A “superhero” moss can significantly reduce the risk and severity of flooding for communities living in downstream areas, researchers have found.
Scientists from the conservation group Moors for the Future Partnership who conducted a six-year study into sphagnum moss found that planting it in upland areas could dramatically slow the rate at which water runs off the hillsides, preventing river catchments being inundated with water downstream.
The research found that the sphagnum moss reduced peak streamflow – the maximum amount of water that enters a river after a storm – by 65%. The moss was also found to increase lag time – the time taken between rainfall and the rainwater entering the river system – by 680%.
More than 50,000 individual sphagnum plants – which are about the size of a 50p coin – were planted on Kinder Scout, the highest point in the Peak District national park, as part of an “outdoor laboratory” for researchers to observe.
Before the moss was planted on Kinder, the hill surface consisted of bare peat, which meant that after a storm rainwater would wash straight off, leaving communities in downstream valleys more vulnerable to flooding.
The planting of sphagnum moss could therefore bring important ecological benefits. The plant is capable of absorbing up to 20 times its own weight in water, which means that more rainwater can be held upstream and enter a river catchment more gradually to prevent it from being overwhelmed. Sphagnum moss can also help protect the layers of peat underneath it, and can accumulate over time to create new layers of peat which are essential to carbon storage.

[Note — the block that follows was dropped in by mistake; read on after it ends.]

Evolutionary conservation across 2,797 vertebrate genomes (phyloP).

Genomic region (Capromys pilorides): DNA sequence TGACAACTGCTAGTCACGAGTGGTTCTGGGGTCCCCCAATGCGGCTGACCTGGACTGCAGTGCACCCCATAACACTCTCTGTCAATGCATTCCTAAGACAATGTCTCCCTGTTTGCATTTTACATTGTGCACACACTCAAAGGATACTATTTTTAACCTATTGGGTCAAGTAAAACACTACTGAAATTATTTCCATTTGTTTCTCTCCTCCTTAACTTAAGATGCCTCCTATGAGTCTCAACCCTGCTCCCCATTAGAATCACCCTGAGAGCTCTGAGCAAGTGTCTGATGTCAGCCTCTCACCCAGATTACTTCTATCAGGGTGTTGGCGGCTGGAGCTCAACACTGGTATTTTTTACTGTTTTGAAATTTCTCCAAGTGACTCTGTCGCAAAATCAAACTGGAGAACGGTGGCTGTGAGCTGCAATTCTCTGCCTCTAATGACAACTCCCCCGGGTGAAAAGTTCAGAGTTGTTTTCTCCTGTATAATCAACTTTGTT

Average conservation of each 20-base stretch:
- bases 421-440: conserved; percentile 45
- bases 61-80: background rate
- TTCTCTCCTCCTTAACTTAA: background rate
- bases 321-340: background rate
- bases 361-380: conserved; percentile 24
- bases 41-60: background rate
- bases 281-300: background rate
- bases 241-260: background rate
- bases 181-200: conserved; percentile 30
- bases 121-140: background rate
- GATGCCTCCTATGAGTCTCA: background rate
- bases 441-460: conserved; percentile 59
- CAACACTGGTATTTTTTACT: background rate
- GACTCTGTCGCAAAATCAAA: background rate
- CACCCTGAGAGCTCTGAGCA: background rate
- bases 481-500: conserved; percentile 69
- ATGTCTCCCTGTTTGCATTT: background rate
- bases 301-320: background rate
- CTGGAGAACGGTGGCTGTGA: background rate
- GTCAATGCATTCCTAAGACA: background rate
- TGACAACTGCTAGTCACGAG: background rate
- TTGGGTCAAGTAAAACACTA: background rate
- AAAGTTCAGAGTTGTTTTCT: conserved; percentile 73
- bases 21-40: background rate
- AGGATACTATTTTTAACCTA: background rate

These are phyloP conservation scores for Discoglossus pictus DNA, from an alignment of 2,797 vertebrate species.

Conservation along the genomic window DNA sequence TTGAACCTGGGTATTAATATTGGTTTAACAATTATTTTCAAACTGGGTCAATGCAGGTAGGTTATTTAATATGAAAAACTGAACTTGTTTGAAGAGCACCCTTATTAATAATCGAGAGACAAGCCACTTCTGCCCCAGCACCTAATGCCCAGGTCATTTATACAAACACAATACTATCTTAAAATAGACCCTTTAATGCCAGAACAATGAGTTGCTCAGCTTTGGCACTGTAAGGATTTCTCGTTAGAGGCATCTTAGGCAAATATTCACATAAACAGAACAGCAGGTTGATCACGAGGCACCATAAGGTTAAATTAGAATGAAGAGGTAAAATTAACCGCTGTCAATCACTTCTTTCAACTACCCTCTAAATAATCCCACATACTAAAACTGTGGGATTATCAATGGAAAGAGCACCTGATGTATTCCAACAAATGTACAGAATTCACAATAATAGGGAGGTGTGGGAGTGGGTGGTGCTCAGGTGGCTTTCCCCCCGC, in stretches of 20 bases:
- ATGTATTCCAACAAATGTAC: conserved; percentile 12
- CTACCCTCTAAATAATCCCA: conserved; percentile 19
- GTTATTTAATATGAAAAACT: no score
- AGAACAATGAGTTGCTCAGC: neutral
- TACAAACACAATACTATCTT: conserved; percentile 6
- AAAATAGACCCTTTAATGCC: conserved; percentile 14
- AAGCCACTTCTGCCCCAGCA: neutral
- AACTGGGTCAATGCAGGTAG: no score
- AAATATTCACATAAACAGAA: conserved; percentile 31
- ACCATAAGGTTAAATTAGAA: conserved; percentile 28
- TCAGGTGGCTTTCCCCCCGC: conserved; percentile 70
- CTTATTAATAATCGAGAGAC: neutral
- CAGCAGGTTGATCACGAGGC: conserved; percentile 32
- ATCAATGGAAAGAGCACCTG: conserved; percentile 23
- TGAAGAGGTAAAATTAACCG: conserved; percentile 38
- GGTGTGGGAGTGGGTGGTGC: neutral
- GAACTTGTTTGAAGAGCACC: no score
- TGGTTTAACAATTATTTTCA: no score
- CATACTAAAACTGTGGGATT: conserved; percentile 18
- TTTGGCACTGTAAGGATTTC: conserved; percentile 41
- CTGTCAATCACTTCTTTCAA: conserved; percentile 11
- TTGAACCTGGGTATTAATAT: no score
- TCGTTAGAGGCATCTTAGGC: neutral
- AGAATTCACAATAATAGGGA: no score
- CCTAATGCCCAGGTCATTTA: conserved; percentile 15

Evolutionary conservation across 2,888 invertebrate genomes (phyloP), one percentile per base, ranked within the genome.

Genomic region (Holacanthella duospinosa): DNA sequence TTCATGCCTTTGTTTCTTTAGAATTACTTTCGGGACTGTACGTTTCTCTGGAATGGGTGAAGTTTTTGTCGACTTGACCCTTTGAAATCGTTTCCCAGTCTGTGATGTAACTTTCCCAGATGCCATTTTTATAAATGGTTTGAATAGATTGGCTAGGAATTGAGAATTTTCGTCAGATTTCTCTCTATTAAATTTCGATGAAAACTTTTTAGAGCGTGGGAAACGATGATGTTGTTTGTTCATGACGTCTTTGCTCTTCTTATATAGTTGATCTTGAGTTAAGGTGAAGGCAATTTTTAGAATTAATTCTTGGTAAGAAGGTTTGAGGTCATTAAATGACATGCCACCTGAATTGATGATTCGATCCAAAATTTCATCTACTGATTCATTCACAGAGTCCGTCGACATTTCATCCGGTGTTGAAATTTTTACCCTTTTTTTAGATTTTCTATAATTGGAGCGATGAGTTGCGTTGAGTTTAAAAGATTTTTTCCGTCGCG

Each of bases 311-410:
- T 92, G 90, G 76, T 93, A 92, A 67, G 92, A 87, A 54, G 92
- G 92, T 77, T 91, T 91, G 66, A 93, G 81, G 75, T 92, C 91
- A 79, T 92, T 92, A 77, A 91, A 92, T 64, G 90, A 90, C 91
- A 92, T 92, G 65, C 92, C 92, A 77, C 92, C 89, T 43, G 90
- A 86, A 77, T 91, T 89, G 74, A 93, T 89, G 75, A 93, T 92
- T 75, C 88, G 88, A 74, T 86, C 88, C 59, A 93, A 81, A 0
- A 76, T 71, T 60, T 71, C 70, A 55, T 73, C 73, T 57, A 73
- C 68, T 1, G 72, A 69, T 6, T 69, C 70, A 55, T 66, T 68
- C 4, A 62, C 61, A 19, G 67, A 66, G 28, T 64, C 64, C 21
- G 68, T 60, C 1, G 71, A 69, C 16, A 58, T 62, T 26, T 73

Researchers say the benefits of planting sphagnum moss will be amplified over time as the plant grows, and that moss planting has the potential to bring global benefits in terms of the climate, water quality and flood severity.
Tom Spencer, a research and monitoring officer for the Moors for the Future Partnership, said the results were “startling” and hailed the dramatic effects the moss has had on the river catchment.
He said sphagnum planting could be “a powerful tool in minimising the risk and severity of flooding”, which would have “far-reaching benefits for communities downstream”.
Helen Noble, the chief executive of South Pennines park, echoed that sentiment, saying the findings “are fantastic news for the communities that are most vulnerable to flooding in the South Pennines”.
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